What I am trying to get at is the fact that the advent of gadgetry in the professional world has made our jobs so impersonal and the onus shifted so much on to them, with the chains of humans getting longer and longer in the process so that the responsibility that doctors used to take has turned into a slithering blame, and given time, the destination of that blame will be some sort of a freak machine malfunction.
In the meanwhile, Universities have spewed out so many doctors that the number of hospitals has had to be increased, making room for even some hypochondriacs to occupy and financially support the “health maintenance organisation” (Carlin,1997) of their choice.
Rasmussen (2014), made another point which is interesting by saying,”the next time a politician talks about empowerment, ask the candidate how they are going to give you more power to walk away and make your own decisions.” I would suggest doing that with management within an organisation as well! For having done it previously, I can even suggest asking for deadlines; in most cases, it is Human Resource management who tend to use such terminology with their target group. As such, they do owe specific explanations. By questioning the HR management, the workforce will hopefully, in the medium to long term, lead them to do what Royles (2014) suggests as follows, “HR needs to adapt policies and become more flexible, rather than sticking to compliance and control.” On the other hand, this has to be done in a strategically measured way rather than “argue that every judgement a manager makes about a set of individual circumstances sets a ‘precedent’. (Ibid)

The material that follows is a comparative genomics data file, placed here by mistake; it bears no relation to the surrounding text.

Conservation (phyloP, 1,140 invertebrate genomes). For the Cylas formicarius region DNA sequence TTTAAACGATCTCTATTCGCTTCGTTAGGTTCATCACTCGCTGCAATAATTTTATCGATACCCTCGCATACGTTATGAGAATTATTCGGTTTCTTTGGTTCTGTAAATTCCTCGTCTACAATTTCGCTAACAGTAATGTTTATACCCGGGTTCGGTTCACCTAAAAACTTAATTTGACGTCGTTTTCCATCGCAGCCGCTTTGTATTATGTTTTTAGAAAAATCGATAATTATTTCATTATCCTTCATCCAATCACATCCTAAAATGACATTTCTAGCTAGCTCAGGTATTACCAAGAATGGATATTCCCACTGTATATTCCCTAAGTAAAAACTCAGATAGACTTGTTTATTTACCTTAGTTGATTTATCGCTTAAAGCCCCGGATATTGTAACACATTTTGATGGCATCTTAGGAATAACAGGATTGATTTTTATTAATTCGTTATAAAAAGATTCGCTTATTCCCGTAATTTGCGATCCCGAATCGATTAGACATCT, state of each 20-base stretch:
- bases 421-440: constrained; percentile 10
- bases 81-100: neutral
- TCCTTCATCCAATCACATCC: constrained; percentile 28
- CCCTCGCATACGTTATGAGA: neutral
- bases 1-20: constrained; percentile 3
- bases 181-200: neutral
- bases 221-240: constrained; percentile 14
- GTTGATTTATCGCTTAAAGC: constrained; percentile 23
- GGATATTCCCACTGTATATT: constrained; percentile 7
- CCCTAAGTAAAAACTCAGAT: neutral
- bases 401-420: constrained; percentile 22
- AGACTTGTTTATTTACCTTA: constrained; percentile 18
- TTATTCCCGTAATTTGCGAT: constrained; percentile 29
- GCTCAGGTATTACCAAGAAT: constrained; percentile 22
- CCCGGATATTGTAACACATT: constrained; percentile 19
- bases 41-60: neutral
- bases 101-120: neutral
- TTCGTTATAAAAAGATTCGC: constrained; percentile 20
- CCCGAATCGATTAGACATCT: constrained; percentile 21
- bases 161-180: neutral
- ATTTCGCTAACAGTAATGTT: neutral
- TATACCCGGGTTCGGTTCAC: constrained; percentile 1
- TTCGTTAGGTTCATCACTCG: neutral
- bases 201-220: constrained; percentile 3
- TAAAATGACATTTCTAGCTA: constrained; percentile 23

It is by hiding behind terminology that is, for the most part, meaningless to the workforce, that management through HR puts equity – in other words, profit making – before empowerment and let the latter be eroded by the former. The management must be subjected to the same SMART goal setting that it subjects it’s workforce to. For those who might have forgotten what SMART goal setting is all about, here is a link that might help you out.